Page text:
Of course, wherever you have commercialism thriving, there are bound to be a few who stray onto, what I metaphorically like to call, 'the Dark Side'. In Hong Kong, one sees the two opposite extremes of commercialised Feng Shui. At one end are highly experienced masters who can command considerable fees for their consulting work, or who are 'in-house consultants' for tycoons and conglomerates, handling all the Feng Shui aspects for their various offices and properties, doing date selection for the signing of contracts or commencing business and of course, using BaZi or Purple Star Astrology for human resource planning.

On the other end of the spectrum are those who have chosen the easy route of establishing a name for themselves, having acquired some knowledge, and then putting their weight behind trinkets, figurines or pendants that can cure purportedly any problem under the sun: The Dark Side of Feng Shui so to speak!

Hong Kong: A model to aspire to?

I think Hong Kong offers some ideas or takeaways that we can consider when it comes to Feng Shui. Certainly, it is important to strive towards increasing the accessibility of Feng Shui knowledge. In Hong Kong, it's so easy to find a book on any metaphysical subject, written by a variety of masters. Right now, there aren't enough books in English on the subject of Chinese Metaphysics. Greater openness on the subject of Feng Shui, and less superstition surrounding the subject of Feng Shui, is something we would all like to see happening. But most importantly, we would like to see Feng Shui having the same level of respect and authority that it enjoys in Hong Kong, here in Malaysia. By this, I do not mean that Feng Shui should be accepted as some form of blind faith or of master worshipping, but simply to be appreciated for benefits this classical practice has to offer, be it for the individuals or businesses.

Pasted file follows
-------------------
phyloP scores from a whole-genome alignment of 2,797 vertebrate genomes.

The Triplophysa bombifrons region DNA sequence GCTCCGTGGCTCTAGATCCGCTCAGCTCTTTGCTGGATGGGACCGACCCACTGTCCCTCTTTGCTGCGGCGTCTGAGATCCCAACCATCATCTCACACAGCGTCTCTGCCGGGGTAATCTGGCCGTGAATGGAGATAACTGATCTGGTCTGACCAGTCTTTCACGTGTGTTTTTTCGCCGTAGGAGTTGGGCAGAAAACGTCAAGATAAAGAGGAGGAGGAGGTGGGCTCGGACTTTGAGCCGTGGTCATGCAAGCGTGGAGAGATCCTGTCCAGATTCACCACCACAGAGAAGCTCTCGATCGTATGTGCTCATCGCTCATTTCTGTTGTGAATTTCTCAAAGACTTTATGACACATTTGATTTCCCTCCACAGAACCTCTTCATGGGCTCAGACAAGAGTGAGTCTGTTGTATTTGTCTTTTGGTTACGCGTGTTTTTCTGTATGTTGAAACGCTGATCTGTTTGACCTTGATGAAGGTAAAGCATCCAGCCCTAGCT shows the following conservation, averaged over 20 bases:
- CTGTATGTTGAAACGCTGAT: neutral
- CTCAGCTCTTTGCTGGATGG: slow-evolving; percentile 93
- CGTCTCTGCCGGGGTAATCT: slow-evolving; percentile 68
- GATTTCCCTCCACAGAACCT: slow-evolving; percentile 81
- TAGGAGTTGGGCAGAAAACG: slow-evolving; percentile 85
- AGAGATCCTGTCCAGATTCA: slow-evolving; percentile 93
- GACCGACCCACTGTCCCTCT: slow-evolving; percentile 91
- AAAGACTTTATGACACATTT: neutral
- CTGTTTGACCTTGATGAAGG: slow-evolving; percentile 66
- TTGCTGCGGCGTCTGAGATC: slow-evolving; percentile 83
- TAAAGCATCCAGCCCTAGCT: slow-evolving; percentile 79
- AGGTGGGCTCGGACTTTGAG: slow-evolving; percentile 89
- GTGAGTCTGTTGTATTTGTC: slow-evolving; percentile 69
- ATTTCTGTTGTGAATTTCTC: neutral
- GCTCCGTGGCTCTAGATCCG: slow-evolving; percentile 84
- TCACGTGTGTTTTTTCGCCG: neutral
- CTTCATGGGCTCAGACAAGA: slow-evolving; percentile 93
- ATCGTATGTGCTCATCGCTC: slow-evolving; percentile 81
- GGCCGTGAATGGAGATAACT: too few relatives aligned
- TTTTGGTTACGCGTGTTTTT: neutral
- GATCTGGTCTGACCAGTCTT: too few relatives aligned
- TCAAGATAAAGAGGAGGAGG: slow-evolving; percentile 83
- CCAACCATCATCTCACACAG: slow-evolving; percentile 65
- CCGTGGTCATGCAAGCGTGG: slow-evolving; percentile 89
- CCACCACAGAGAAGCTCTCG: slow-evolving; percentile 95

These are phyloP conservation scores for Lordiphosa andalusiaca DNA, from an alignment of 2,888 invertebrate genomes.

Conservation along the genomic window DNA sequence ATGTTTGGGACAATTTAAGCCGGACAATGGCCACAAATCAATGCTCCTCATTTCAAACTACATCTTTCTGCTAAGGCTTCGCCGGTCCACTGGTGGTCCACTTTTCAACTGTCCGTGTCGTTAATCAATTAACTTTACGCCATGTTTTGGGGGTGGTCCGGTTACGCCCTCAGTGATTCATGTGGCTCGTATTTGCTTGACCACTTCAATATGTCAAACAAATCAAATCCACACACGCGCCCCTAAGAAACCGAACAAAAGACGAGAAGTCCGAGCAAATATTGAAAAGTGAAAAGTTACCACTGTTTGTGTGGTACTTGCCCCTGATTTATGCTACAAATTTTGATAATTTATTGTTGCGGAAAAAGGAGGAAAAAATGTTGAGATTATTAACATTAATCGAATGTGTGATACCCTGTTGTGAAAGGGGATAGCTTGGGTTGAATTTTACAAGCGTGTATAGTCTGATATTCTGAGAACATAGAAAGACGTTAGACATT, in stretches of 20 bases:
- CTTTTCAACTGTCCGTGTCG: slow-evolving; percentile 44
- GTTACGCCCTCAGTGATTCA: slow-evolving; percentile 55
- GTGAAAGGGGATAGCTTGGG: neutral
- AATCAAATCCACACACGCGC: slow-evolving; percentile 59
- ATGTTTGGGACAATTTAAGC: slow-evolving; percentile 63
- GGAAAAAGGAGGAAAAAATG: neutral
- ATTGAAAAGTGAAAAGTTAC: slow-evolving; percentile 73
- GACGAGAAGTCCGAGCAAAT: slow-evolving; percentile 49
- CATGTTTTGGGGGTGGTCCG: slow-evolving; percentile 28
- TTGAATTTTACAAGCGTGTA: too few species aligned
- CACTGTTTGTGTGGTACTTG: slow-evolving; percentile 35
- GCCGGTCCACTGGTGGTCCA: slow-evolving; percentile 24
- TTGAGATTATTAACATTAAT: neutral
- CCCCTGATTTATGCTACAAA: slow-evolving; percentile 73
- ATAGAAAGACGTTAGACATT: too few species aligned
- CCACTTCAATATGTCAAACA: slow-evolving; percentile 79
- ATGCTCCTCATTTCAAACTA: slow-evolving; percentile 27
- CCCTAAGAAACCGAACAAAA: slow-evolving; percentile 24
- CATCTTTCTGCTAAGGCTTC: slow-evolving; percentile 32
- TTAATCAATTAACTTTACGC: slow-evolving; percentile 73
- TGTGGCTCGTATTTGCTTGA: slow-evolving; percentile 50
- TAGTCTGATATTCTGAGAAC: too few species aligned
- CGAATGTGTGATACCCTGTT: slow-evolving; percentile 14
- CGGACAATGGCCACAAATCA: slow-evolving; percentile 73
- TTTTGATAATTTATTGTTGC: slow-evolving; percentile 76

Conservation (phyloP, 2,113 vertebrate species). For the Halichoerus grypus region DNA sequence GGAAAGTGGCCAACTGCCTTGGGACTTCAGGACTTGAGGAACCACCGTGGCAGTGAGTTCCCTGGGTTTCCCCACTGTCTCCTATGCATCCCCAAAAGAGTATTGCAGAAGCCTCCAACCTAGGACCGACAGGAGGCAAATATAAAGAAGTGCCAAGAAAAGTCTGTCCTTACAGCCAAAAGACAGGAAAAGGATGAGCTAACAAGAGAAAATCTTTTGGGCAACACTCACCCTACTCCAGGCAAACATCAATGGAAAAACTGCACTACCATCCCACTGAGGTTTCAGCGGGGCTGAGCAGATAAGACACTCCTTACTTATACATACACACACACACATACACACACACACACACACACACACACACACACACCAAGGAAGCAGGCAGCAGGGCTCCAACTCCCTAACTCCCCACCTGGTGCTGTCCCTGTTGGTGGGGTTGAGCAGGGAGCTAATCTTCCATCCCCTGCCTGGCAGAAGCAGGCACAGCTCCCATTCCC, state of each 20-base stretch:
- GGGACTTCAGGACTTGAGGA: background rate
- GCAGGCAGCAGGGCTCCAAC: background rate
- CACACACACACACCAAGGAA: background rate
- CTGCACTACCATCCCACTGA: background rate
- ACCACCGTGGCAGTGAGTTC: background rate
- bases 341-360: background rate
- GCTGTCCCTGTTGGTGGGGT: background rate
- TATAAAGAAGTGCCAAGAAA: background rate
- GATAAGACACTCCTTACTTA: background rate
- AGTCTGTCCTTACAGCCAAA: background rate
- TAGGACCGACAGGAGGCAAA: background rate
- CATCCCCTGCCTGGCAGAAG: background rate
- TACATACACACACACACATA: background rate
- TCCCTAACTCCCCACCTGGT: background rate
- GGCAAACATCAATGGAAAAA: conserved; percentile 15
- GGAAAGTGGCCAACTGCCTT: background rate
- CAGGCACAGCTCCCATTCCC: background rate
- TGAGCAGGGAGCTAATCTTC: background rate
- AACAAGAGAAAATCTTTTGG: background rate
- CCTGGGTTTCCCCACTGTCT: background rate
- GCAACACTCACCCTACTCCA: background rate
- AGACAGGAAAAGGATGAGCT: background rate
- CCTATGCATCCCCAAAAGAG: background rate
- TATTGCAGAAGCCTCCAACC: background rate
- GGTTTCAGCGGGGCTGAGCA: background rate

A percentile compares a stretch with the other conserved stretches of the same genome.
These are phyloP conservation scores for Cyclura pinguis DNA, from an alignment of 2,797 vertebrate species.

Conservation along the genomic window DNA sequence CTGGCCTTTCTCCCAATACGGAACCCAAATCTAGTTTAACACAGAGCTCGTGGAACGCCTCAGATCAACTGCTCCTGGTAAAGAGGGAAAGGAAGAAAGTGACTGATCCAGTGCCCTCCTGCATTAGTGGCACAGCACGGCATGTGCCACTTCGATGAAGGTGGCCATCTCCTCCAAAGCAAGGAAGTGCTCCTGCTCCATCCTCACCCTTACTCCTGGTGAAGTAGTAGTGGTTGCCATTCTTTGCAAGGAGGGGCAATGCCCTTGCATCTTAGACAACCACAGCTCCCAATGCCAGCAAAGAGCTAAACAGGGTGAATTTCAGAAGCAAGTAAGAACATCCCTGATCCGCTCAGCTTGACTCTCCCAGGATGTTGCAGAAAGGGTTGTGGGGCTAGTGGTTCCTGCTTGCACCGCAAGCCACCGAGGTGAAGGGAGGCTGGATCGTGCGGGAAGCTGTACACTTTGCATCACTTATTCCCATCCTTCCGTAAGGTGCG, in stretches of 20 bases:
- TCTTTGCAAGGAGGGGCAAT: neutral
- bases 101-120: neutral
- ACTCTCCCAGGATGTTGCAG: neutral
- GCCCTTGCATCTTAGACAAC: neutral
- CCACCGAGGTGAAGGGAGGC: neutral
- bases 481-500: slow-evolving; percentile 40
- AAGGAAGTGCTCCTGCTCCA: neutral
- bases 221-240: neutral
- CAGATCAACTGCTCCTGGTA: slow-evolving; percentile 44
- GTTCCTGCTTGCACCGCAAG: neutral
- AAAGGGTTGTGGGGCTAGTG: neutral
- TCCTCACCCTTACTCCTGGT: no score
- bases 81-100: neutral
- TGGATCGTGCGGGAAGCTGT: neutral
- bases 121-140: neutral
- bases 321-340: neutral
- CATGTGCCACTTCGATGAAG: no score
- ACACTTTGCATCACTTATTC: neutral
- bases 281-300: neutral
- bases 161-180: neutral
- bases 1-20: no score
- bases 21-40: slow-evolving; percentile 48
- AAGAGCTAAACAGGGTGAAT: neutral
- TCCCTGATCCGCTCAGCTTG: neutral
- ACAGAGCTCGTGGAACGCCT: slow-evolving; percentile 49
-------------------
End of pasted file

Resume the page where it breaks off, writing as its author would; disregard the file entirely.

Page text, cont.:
Indeed and in all fairness, for most professions, commercialism is only a bad thing if it is crass commercialism. And by crass commercialism, I mean claiming to be able to perform miracles or promoting cures as the be-all-and-end-all of Feng Shui, in the name of making a quick or extra buck. Ultimately, a more business-driven approach to Feng Shui is not a bad thing if it means more Feng Shui consultants becoming more professional in the way they serve clients; thereby resulting in more people being presented with the opportunity to benefit from what Feng Shui has to offer!